Tuesday, April 14, 2015

What's My Line, 8/31/52

Danish-born actor Jean Hersholt, beloved star of the long-running radio series Dr. Christian and related films, is the Mystery Guest.

Monday, April 13, 2015

Marriage News Watch, 4/13/15

Matt Baume of the American Foundation for Equal Rights reports:

Saturday, April 11, 2015

Are You Popular? (1947)

Tip: Don't go parking in cars with boys at night, it will only ruin your reputation. Better to go on a wienie roast with the whole gang.

Friday, April 10, 2015

Waitin' for the Weekend

Wednesday, April 8, 2015

Inside the White House

The sublime neoclassical architecture of the White House never fails to inspire and delight your Head Trucker. National Geographic takes us behind the scenes at the Executive Mansion in this 1995 documentary, narrated by Morgan Freeman:

Tuesday, April 7, 2015

Rodney Fails to Qualify

There's confusion on the links as a love triangle sorts itself out, in this delightful production of one of P. G. Wodehouse's short stories from 1928, superbly acted by husband-and-wife team John Alderton and Pauline Collins for the BBC in 1975:

Monday, April 6, 2015

Marriage News Watch, 4/6/15

Matt Baume of the American Foundation for Equal Rights reports:

What I Say:  On a tangent matter - Ya know, fellas, as much as I look forward to nationwide marriage equality, I am sick and tired of hearing about the damn wedding cakes. Food, lodging, transportation, employment, and housing are all necessities of life. Wedding cakes are not.

Yeah, yeah, I understand the arguments - but it's possible to win the battle and lose the war, you know? Screaming and crying about cakes is just so unnecessary, in my view, and causes hard feelings on the other side that distract from the big issues - a cake is a tiny thing that can be done without for now.

And as a widower left alone and stranded in small-town Texas with no rights whatsoever when my husband died unexpectedly ten years ago, I would much rather have had legal recognition of our union than any silly cake.

There's my 2 cents.

Sunday, April 5, 2015

Easter Sunday, 2015: Jesus Christ Is Risen Today

Performed by the Choir of King's College, Cambridge:

Saturday, April 4, 2015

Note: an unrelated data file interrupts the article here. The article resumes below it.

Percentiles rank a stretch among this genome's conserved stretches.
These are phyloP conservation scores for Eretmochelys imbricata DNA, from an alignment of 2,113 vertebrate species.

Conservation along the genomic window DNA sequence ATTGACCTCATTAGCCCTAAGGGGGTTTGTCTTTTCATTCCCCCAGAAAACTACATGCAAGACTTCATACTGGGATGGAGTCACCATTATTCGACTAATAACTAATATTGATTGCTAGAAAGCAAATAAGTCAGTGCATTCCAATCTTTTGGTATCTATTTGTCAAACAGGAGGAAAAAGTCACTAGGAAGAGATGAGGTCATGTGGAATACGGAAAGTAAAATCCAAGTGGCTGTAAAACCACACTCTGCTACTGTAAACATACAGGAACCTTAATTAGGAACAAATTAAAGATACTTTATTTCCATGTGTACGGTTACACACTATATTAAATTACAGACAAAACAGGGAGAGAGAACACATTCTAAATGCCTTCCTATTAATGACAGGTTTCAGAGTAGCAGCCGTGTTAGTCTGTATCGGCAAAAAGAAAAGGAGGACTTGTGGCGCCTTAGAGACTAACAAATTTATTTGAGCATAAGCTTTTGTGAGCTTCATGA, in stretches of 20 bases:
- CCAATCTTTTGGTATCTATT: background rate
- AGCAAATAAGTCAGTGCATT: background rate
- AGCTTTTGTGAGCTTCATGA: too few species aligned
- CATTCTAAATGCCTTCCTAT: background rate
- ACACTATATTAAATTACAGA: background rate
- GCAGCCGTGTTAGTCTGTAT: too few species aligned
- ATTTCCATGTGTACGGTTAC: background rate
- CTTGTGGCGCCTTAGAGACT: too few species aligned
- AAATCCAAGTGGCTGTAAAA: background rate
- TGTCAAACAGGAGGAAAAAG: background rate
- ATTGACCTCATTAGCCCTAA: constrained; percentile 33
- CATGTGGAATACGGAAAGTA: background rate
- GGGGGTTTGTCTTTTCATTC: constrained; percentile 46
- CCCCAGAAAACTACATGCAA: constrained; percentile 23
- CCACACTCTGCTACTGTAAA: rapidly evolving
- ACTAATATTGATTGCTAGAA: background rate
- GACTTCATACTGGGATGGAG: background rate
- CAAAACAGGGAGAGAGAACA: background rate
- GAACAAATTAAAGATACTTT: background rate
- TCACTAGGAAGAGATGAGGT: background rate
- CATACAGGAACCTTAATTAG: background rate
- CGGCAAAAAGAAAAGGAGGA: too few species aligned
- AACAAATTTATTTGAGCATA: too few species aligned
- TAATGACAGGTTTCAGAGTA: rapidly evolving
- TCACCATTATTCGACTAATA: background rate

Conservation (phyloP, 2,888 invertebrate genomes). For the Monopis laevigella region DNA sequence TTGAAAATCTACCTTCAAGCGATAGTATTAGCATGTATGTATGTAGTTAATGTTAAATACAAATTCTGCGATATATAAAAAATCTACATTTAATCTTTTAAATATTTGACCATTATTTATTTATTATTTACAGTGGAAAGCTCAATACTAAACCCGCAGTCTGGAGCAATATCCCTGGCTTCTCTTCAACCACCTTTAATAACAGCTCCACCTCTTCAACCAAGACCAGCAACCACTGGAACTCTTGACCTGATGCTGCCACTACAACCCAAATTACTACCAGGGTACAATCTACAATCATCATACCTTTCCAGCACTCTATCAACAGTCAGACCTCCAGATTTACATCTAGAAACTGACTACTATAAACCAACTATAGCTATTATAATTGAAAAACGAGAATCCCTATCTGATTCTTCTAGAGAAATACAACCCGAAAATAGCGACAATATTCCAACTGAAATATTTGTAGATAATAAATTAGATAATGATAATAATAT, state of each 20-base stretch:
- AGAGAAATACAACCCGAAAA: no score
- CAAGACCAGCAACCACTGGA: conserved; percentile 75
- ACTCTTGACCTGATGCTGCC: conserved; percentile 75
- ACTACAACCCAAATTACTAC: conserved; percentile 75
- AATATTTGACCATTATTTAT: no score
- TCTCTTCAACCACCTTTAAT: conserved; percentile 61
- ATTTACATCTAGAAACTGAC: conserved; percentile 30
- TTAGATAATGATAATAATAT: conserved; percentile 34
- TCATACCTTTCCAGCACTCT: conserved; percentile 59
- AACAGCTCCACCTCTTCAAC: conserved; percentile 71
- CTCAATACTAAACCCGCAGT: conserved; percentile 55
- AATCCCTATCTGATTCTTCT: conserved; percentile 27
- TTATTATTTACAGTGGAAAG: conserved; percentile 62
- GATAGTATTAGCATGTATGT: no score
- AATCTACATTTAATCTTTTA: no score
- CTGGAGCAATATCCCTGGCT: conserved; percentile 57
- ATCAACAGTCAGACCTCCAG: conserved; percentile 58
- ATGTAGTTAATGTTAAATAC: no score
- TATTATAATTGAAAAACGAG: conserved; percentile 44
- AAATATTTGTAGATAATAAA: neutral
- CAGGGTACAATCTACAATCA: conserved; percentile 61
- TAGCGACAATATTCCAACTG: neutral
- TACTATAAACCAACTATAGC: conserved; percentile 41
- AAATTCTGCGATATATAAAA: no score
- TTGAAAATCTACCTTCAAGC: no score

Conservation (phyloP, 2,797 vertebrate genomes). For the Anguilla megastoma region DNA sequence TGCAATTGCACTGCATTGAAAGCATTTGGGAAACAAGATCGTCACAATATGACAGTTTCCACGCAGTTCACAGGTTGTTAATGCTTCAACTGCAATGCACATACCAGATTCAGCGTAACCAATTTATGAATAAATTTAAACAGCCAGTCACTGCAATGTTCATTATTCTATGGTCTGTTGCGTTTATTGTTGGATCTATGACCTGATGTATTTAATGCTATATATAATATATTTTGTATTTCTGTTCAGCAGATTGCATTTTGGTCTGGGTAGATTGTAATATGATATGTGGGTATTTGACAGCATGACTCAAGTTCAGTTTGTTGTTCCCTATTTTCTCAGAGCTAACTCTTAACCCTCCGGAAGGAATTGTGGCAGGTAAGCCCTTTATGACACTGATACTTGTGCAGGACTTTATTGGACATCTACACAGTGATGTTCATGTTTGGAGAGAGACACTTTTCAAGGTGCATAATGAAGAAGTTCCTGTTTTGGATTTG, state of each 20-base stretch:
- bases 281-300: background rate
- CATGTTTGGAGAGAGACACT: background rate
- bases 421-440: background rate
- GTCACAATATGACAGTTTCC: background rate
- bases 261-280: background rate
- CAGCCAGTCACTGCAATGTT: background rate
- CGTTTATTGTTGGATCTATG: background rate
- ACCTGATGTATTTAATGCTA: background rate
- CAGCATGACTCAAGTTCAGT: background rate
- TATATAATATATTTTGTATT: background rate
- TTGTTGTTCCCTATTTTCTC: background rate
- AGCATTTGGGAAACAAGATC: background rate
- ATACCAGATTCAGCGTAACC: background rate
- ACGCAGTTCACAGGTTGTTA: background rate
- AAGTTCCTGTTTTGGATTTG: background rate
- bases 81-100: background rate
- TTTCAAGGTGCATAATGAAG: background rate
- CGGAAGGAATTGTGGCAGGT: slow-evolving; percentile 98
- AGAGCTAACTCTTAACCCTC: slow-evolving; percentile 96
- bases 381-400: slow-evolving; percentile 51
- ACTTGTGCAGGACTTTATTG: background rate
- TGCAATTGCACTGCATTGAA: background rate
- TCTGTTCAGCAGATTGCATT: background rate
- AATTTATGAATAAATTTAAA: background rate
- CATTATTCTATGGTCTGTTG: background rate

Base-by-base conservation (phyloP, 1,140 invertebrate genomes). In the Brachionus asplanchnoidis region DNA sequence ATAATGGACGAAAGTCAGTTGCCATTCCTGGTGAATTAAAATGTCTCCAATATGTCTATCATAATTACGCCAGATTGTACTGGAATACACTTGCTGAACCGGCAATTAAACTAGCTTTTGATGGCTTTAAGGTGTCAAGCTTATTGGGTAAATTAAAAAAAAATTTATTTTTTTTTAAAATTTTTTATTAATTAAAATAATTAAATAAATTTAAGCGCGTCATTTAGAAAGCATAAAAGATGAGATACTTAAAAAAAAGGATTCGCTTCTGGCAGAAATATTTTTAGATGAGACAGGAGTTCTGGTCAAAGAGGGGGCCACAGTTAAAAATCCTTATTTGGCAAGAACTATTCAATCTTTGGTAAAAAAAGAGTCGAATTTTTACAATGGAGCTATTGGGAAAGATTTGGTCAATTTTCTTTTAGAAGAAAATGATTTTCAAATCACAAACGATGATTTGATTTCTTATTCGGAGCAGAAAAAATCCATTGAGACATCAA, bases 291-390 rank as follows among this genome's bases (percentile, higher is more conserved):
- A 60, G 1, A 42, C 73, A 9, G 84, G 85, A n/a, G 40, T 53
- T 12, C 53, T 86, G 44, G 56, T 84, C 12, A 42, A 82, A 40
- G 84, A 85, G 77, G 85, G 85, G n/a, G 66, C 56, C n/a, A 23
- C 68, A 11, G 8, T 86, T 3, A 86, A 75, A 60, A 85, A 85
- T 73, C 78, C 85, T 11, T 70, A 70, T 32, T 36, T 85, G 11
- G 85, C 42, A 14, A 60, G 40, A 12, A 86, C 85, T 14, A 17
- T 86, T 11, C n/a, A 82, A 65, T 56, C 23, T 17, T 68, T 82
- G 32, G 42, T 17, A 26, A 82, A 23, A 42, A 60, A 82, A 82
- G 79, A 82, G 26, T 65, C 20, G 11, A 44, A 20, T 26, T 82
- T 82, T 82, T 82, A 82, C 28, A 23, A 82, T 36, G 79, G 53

The Forme of Cury

The late Clarissa Dickson Wright explores some of the recipes in The Forme of Cury (The Forms of Cooking), a 14th-century cookbook written on vellum from the kitchen of King Richard II:

Friday, April 3, 2015

Good Friday 2015: The Old Rugged Cross

Francisco de Zurbarán, Christ on the Cross, 1627

This poignant old hymn, performed here live by country music great Alan Jackson, has a particular significance for your Head Trucker: a favorite of my Papaw's, when it was played at his funeral when I was a young fellow, it moved me to tears. It still does.

Thursday, April 2, 2015

The Artistic Gardens of France

The final episode of three by British gardener Monty Don. Description:
Monty travels to some of the most celebrated artists' gardens, including the one created by the impressionist Claude Monet, who planted and painted his garden for half his life. Monty also matches the paintings to the garden of Paul Cezanne, as well as visiting several contemporary artistic gardens to see how the use of plants and trees has evolved into new and varied styles.

Wednesday, April 1, 2015

Wartime Farm, Part 1 of 8

A fascinating BBC series first shown in 2012. Description:
Historian Ruth Goodman and archaeologists Alex Langlands and Peter Ginn face up to the challenges of the biggest revolution ever seen in the history of the British countryside as they turn Manor Farm back to how it was run in the Second World War. When Britain entered the war, two-thirds of all Britain's food was imported - and now it was under threat from a Nazi blockade. To save Britain from starvation, the nation's farmers were tasked with doubling food production in what Churchill called 'the frontline of freedom'. This meant ploughing up 6.5 million acres of unused land - a combined area bigger than the whole of Wales.

In this first episode, the farmers find themselves in a new location, a new time period and with a new team member. There is a new farmhouse to modernise, strict new rules to abide by and air raid precautions to contend with.

Bonus:  A charming little teaching film produced in 1941 by the British Ministry of Food to teach home cooks the tastiest way to prepare a cabbage, with no waste of vitamins:

Related Posts with Thumbnails